A merger between Indianapolis-based Anthem and fellow health insurance giant Cigna is officially dead – and Anthem says it won’t pay Cigna a break-up fee.
Anthem killed the $54 billion deal Friday after a failed bid to keep Delaware-based Cigna at the bargaining table.
Cigna began pulling out of the deal in February, after a D.C. court upheld federal antitrust challenges to the merger. Anthem hoped to appeal those challenges to the U.S. Supreme Court and tried to delay Cigna’s exit with an injunction.
A Delaware Chancery Court judge blocked that move Thursday, and Anthem’s decision to terminate the deal came soon after.
In a statement, the company says Cigna didn’t hold up its end of the bargain, so it’s not entitled to a $1.85 billion breakup fee.
Anthem says it incurred what it calls “massive damages” during the nearly two-year negotiation, promising to try to recoup some of those from Cigna.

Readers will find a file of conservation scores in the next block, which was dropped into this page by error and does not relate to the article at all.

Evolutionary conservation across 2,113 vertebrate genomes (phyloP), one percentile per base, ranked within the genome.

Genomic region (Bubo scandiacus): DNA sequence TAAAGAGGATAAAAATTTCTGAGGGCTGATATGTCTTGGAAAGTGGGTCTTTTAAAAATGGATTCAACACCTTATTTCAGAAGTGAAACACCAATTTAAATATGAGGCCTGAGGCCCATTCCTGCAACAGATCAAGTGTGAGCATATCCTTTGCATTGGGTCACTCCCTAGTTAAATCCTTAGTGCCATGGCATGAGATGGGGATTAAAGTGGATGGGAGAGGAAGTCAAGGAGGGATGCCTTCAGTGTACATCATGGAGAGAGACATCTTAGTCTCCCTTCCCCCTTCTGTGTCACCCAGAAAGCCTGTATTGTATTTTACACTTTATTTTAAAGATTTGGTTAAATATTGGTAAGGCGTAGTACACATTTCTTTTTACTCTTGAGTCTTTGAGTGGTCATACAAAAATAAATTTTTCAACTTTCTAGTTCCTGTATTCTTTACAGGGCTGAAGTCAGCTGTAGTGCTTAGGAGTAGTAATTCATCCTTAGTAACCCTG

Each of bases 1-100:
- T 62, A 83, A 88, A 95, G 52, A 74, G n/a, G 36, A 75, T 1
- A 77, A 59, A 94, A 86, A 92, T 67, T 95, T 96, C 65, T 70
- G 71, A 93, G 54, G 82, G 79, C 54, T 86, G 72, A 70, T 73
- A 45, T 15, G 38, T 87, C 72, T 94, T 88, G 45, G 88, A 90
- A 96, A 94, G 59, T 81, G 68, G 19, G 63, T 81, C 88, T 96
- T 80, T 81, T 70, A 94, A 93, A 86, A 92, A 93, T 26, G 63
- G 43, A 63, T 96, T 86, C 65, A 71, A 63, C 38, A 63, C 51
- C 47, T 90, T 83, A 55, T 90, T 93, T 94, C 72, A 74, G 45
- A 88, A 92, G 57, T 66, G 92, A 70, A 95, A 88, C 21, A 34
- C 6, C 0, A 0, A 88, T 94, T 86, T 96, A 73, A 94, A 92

Meanwhile, the smaller company has blamed Anthem for the deal’s failure.
Purdue University business analyst Richard Feinberg says consumers are the only group that’s sure to pay in the fallout.
“If you have to make more money to pay for expenses that you didn’t anticipate, the consumer pays,” he says. “And so, prices will go up.”
But he says it may preserve choice for customers in the long run.
In a statement Friday, the American Medical Association calls the deal’s failure “a clear victory to preserve competition in the health insurance industry.”